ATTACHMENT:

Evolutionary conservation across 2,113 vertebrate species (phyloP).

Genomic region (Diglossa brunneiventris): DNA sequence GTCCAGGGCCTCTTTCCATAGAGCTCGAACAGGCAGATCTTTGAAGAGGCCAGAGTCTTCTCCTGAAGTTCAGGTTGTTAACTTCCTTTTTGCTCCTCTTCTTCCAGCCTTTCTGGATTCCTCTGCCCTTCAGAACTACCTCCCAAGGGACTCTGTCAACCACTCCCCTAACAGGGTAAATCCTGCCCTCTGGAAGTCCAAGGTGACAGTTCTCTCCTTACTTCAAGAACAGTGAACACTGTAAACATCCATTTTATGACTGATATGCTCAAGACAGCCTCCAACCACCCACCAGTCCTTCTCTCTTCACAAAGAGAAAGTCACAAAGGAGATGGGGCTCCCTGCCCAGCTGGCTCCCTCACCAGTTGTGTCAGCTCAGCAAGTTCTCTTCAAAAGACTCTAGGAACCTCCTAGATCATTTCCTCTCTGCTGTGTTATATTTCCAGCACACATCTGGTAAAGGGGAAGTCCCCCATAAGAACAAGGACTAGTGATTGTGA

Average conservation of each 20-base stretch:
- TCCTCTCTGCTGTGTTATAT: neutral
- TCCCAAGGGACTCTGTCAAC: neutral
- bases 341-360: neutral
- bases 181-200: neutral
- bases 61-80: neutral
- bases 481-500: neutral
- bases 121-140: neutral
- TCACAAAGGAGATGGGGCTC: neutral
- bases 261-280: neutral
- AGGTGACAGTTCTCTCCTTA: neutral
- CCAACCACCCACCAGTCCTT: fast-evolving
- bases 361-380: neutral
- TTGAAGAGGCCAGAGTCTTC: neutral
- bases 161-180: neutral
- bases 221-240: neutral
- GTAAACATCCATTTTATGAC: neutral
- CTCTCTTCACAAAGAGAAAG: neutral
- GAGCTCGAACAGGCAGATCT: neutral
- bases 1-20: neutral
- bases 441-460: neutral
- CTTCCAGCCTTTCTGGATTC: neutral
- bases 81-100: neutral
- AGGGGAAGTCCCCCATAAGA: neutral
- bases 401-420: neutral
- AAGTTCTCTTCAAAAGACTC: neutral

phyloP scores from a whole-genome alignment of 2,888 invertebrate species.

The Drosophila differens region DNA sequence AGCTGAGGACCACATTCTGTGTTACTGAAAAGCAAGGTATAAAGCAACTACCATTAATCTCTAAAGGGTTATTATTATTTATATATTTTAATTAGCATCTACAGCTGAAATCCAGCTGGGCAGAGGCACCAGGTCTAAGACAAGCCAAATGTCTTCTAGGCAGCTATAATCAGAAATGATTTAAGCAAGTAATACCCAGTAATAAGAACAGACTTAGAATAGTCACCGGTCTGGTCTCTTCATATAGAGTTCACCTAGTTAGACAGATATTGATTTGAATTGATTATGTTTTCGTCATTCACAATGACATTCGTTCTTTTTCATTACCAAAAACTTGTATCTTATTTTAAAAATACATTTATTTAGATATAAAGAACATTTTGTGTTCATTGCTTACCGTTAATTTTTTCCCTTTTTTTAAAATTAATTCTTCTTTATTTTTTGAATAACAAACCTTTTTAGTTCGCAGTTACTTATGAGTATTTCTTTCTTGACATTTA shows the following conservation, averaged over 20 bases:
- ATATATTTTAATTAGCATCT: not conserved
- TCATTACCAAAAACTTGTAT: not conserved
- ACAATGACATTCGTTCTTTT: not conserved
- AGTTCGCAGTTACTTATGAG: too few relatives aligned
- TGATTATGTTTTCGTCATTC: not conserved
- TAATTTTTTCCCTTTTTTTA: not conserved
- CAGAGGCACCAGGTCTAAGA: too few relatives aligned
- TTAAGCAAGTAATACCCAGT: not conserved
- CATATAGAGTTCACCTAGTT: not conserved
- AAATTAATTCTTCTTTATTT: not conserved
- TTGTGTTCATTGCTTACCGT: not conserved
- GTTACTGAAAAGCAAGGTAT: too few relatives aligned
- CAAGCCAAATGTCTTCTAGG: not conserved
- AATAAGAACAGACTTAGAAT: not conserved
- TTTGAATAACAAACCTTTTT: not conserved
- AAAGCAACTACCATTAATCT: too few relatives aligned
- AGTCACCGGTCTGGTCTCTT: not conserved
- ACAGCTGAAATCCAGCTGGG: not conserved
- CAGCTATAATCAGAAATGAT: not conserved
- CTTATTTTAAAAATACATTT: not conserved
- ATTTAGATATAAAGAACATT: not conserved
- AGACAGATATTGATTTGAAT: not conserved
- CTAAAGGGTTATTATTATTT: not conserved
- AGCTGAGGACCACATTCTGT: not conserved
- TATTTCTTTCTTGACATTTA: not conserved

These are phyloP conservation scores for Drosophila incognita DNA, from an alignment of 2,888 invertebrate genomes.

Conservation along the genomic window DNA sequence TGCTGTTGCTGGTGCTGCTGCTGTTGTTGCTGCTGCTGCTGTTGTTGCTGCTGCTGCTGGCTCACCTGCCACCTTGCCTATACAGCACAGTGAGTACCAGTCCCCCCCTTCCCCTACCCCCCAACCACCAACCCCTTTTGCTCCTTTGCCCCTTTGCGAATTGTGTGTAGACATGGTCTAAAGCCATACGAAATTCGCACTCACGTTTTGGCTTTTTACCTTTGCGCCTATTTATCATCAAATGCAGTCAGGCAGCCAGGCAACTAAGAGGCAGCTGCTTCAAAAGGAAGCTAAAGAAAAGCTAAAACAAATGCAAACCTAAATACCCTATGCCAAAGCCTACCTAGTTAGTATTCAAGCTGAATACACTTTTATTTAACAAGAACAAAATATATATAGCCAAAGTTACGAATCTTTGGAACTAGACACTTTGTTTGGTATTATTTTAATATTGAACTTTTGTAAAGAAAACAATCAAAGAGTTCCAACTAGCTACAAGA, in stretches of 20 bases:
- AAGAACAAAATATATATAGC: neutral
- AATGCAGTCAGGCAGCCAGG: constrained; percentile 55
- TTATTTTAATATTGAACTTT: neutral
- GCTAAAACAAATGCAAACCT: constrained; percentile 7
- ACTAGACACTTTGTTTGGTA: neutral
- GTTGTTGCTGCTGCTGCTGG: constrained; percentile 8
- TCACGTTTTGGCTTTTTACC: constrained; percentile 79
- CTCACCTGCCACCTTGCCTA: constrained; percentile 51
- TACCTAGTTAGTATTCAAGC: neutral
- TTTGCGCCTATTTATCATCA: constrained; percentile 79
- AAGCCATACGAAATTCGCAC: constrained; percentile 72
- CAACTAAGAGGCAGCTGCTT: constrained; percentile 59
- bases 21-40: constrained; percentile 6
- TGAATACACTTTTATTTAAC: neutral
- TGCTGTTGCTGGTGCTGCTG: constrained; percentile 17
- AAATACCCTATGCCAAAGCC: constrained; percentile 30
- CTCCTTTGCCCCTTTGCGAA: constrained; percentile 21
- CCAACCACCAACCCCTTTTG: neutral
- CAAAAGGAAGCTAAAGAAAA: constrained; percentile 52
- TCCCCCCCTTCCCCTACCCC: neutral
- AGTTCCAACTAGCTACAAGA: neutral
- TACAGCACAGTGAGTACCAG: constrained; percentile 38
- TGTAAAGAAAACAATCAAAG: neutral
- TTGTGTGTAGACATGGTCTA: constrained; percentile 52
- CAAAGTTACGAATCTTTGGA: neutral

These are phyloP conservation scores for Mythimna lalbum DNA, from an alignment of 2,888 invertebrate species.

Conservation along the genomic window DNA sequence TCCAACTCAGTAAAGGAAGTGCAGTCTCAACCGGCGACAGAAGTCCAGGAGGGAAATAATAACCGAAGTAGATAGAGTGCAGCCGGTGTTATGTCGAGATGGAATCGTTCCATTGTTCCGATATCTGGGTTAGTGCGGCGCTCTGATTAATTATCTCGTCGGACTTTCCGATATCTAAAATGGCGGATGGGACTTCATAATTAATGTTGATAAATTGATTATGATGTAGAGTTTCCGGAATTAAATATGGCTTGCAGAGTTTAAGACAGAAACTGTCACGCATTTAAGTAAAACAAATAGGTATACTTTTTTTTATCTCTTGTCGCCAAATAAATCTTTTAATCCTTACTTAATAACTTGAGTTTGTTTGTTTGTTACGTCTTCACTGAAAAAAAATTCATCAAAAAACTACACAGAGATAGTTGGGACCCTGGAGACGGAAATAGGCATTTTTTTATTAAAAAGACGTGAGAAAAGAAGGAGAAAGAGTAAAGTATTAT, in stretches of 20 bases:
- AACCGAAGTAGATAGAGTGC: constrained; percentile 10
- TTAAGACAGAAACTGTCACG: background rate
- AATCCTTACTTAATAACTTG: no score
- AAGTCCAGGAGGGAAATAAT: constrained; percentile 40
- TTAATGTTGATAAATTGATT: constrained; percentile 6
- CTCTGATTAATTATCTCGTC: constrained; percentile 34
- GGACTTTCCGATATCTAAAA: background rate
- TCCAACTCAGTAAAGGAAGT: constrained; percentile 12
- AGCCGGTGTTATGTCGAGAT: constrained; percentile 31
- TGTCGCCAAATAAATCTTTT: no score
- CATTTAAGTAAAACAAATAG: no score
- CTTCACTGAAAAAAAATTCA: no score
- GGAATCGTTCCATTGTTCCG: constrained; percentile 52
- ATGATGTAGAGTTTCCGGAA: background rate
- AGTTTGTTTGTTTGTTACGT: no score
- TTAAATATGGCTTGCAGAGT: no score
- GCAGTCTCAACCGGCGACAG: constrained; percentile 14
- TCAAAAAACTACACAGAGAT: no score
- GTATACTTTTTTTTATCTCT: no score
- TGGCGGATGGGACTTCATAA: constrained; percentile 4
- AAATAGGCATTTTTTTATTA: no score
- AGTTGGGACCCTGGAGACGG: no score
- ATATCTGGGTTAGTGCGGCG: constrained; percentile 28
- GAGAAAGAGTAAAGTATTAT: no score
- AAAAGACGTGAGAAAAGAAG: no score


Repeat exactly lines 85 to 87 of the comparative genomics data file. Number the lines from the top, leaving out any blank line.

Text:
- AACCGAAGTAGATAGAGTGC: constrained; percentile 10
- TTAAGACAGAAACTGTCACG: background rate
- AATCCTTACTTAATAACTTG: no score